This week marks a hundred years since the lighting of the “Black Wall Street” area in Tulsa, Oklahoma-once the wealthiest African-American community in the entire United States.
White mobs killed Black residents in one of the most horrific racial riots in the United States, with many people killed, Black-owned businesses destroyed and 35 square feet in the Greenwood district. fell.
One hundred years later, many Black Americans still face many disparities in education, income and wealth compared to their white peers.
Today, a technology-based financial literacy startup, New Black Wall Street LLC, wants to provide 21st century platforms for Black economic power.
The organization is rare for heavy-handed cryptocurrency, helping people ride the wild wave of wealth creation through Bitcoin and non-trading tokens (NFTs).
And in honor of those who died in Tulsa in 1921, the firm launched a “100 For 100” initiative in May that encouraged Black investors to put $ 100 in Bitcoin as “the perfect platform for our man to build up a treasure which will never be destroyed. ”.
New Black Wall Street also plans to provide revenues from NFT sales to parents of low-income children so they can set up their own $ 100 crypto wallets.
The company’s weekly seminar runs the root from credit, taxes and house and house to money management.
But the CEO of New Black Wall Street, Joshua Richardson, is more committed to teaching people how to get us out of crypto tokens-with his firm plan to launch his own coin and a new NFT market named Wakanomy, a reference to Wakanda, the fictional Africa country in the film Black Panther.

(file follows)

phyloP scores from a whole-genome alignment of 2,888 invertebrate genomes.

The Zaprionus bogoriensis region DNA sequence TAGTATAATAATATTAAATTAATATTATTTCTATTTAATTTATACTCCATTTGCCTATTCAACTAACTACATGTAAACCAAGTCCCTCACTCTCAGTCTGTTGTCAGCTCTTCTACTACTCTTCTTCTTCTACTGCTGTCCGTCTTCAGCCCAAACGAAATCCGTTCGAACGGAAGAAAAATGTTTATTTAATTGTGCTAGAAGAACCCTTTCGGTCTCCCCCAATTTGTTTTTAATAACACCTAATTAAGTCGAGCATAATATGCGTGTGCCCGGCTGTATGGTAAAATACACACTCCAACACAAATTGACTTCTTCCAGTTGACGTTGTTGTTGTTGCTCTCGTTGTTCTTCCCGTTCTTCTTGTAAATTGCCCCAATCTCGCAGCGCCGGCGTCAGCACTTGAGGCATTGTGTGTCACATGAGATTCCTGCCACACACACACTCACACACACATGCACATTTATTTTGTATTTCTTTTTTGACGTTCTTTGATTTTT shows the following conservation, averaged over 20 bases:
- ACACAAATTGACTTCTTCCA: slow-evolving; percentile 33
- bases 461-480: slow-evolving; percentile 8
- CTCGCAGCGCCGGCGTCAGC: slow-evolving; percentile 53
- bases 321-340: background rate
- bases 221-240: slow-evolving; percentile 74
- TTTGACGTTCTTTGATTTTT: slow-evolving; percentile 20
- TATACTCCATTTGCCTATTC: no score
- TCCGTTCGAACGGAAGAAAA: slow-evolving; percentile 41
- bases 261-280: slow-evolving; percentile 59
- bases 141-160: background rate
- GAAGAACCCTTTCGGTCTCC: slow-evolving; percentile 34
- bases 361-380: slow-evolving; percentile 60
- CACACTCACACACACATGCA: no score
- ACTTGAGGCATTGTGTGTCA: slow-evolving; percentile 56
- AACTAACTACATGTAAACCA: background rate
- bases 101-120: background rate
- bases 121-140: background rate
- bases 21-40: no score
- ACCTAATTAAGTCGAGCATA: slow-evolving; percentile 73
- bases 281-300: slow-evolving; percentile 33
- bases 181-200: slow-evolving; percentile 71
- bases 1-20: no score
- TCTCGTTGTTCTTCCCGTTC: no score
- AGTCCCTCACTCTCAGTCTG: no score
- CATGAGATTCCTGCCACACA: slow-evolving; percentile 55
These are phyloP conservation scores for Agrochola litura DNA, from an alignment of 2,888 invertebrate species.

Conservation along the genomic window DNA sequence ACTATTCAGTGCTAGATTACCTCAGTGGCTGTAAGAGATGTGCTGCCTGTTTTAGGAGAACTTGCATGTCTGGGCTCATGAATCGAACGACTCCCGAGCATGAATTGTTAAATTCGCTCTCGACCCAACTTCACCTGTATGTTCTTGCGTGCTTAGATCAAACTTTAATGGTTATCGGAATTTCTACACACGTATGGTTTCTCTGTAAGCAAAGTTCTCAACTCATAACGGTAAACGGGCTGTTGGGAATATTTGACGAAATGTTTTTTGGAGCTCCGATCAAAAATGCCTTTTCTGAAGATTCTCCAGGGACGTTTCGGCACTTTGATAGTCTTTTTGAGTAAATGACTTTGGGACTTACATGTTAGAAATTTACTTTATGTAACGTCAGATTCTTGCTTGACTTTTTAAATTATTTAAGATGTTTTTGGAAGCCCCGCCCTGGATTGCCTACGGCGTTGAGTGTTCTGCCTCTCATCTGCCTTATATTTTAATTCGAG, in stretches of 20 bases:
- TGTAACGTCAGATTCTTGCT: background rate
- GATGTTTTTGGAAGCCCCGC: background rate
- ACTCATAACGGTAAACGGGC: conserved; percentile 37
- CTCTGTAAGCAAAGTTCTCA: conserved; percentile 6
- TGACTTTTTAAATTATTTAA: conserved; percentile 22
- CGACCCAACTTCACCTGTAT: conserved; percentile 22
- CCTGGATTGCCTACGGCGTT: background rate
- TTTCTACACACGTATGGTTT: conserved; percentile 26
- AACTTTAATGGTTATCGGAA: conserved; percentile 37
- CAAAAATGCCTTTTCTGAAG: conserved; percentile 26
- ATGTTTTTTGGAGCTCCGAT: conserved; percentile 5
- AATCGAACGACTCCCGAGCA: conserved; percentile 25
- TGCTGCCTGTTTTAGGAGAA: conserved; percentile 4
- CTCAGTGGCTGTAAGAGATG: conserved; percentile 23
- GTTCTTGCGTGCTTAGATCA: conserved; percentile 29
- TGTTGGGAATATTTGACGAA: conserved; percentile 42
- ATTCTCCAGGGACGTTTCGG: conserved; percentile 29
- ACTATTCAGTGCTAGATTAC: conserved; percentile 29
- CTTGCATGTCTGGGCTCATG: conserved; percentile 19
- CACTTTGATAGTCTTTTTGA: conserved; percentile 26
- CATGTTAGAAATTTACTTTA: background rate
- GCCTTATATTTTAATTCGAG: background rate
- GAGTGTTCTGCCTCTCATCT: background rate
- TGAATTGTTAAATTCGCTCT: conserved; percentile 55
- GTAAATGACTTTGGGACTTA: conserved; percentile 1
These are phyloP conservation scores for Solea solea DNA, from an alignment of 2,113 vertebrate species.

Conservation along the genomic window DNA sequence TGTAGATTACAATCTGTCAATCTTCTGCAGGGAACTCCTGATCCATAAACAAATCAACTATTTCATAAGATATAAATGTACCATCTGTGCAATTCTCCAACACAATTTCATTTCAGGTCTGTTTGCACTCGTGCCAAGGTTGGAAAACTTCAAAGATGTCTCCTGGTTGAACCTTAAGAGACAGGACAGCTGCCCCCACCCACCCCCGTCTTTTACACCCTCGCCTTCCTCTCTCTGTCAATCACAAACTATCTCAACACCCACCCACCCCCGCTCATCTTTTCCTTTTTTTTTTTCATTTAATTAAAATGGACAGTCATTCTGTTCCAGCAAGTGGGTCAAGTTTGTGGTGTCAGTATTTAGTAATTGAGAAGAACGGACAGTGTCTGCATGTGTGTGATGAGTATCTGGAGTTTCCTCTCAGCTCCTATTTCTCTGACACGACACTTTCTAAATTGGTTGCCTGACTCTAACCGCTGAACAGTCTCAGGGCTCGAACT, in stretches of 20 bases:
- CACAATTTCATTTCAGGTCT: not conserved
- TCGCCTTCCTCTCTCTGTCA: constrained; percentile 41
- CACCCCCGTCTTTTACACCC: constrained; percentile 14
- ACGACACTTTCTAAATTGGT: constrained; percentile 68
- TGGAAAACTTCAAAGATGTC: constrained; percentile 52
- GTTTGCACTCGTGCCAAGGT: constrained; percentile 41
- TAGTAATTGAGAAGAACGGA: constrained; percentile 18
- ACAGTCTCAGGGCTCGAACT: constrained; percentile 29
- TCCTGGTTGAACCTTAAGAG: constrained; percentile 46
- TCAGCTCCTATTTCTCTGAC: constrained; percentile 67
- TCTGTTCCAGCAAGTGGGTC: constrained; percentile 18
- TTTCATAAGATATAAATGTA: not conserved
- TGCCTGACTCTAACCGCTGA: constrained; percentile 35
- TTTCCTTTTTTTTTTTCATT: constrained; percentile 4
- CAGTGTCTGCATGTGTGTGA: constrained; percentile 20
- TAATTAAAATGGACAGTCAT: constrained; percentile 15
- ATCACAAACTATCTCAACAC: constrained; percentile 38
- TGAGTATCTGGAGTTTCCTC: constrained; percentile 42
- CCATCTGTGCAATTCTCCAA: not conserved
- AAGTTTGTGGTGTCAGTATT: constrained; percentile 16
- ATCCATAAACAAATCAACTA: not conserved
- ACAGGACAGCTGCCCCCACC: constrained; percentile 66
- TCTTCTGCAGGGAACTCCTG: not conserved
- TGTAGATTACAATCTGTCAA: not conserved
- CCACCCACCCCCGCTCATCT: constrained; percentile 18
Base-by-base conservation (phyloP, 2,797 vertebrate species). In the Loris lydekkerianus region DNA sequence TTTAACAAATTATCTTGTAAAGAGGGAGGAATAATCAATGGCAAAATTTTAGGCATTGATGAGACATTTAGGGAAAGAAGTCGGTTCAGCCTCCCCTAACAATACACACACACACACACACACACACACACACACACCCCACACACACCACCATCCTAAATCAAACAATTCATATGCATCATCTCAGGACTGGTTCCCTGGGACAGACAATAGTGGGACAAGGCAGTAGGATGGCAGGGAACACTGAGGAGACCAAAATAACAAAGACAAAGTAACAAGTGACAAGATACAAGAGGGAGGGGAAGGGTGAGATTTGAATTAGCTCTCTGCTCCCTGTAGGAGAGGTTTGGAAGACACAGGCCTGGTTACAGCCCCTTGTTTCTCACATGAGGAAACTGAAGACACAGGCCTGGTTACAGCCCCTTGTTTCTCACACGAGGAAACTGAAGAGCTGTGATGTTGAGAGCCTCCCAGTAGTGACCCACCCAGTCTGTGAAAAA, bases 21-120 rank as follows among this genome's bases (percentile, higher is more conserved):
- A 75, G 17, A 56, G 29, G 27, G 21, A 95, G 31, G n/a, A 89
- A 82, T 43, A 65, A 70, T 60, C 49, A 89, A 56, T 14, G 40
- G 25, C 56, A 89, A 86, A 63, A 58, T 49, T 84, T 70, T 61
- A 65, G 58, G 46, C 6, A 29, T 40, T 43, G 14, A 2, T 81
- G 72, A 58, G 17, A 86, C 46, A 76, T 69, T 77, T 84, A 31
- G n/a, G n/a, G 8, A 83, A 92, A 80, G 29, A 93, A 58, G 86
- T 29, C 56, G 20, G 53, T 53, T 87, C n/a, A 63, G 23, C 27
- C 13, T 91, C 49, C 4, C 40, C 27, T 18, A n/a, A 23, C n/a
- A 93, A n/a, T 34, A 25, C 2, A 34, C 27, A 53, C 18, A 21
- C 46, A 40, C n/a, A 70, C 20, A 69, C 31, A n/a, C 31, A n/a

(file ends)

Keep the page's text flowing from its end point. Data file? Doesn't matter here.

“It’s got to be our own Wakanda,” Richardson told Al Jazeera, describing it as “a different way to build our economy”. He also believes that financial literacy is “the key to our future”, arguing that it is “a more powerful weapon than protest”.
Investing in Wakanomy
New Black Wall Street aims to increase by 50 percent the number of minorities with a Fair Isaac Corporation (FICO) credit score of 700 or more – considered “good” by lenders – and, the next two decades, increasing the median Black household wealth to $ 165,000. In 2019, the median household wealth reached $ 24,100, compared to $ 188,200 for white families, according to the U.S. Federal Reserve.
The company also wants to level the playing field and enrich the wealth of the generation by educating two million children on financial writing by 2030, and bring 100 million minorities to cryptocurrency investment next year. year.